ELLICOTT CITY, MD – Howard County Executive Calvin Ball today cut the ribbon on the largest Ellicott City public works project constructed to date designed to prevent stormwater from reaching Historic Ellicott City during major weather events. The H-7 pond, constructed on state land in a clover-leaf interchange at the intersection of Route 29 and Route 40/Baltimore National Pike in Ellicott City, can hold enough runoff to cover a football field to the height of 10 feet. Pictures from the event can be found here. Aerial footage of the project as it neared completion can be found here.
This pond is the first major public works project to be completed through our Ellicott City Safe and Sound plan and is one of the largest and most important projects in the history of Howard County,” said County Executive Ball. “While we can never eliminate the risk of flooding, we can do all we can to reduce the toll of devastating storms. We are making Ellicott City a national model of resilience.
While the pond will typically remain dry, it has the capacity to hold 4.24 million gallons of water, restricting its flow into the Tiber River watershed and away from Historic Ellicott City. The H-7 pond was constructed on State Highway Administration property.
The project cost $5.3 million to build, $4 million of which came from state funding. It was finished four months ahead of a projected completion date. In addition to creating the retention area, 110 trees and 1,800 native plants were planted.
As communities like Ellicott City have unfortunately experienced, climate change is an existential threat as extreme weather becomes more frequent and unpredictable. Thanks to County Executive Calvin Ball, today’s ribbon cutting marks the end of years of inaction under the previous Howard County administration. In addition, Senator Katie Fry Hester’s alongside Delegate Courtney Watson has enabled Maryland to secure nearly $1 billion in federal funds for future resiliency projects to keep Ellicott City and other vulnerable Maryland neighborhoods thriving in the years to come.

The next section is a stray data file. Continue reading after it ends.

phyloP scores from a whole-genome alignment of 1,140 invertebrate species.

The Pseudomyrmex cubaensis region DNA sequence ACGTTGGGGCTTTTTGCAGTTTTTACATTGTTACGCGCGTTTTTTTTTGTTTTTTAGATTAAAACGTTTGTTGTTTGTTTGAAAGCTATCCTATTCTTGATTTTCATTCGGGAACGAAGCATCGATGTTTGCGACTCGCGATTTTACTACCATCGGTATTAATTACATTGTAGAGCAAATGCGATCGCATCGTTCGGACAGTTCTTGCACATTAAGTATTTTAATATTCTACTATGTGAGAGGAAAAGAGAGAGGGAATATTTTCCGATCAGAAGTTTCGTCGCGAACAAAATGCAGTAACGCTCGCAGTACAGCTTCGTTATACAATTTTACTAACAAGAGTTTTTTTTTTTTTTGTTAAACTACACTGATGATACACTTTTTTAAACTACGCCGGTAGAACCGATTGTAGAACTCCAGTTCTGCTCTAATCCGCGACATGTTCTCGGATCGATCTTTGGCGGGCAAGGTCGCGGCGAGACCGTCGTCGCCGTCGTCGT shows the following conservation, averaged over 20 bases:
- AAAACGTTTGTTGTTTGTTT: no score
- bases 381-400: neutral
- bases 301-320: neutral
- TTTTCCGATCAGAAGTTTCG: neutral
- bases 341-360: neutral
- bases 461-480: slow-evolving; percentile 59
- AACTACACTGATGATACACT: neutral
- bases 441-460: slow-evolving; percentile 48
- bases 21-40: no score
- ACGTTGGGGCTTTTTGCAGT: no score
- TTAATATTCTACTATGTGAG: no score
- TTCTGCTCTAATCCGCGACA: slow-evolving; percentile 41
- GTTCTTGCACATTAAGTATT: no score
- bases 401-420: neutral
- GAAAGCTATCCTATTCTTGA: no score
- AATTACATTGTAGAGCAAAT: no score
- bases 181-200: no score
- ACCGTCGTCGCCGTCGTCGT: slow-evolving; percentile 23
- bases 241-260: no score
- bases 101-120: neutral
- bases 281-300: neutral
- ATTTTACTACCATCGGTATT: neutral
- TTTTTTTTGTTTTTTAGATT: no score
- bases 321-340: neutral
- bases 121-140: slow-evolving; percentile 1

“I’m so proud to have worked with our state and local partners to bring more than $42M back for the Ellicott City Safe and Sound plan,” said Maryland State Senator Katie Fry Hester, Representing District 9. “We are a uniquely resilient city, and this retention pond is not your average infrastructure project – it’s part of a comprehensive solution to make our 250-year-old mill town a national model of climate resilience for the next 250 years.”
“Ellicott City residents can rest a little easier knowing this major storm water management project is complete,” said Maryland State Delegate Courtney Watson, representing District 9B. “This project is one important piece of the puzzle in creating a flood resilient historic Ellicott City. I thank the leadership of County Executive Ball for bringing this project into fruition and my Maryland General Assembly colleagues who backed our request for state funding.”
“The Ellicott City Partnership is thrilled about the tremendous progress being made on the Safe & Sound project,” said Jillian Joseph, Executive Director of the Ellicott City Partnership. “The H7 flood mitigation pond is a critical piece toward ensuring Historic Ellicott City's wonderful businesses and residents stay safe during a severe weather event and we are grateful to our partners in the County Executive's Office for making this a reality.”
The total anticipated investment of county, state, and federal dollars in Ellicott City to $167 million in the past four years, which is $138 million higher than during the previous four-year period.
After taking office in 2018, following the most recent deadly flood (Ellicott City endured flooding in 2011, 2016 and 2018) Ball said he tasked his team with developing a comprehensive solution for Ellicott City flood control, and looking for creative funding options. Components of the Ellicott City Safe and Sound Plan, which can be found at ecsafeandsound.org, also include:
- Seven major water retention and water conveyance projects;
- Enhanced stream cleaning;
- Tone alert warning system and signage; and
- Drainage improvements throughout the watershed.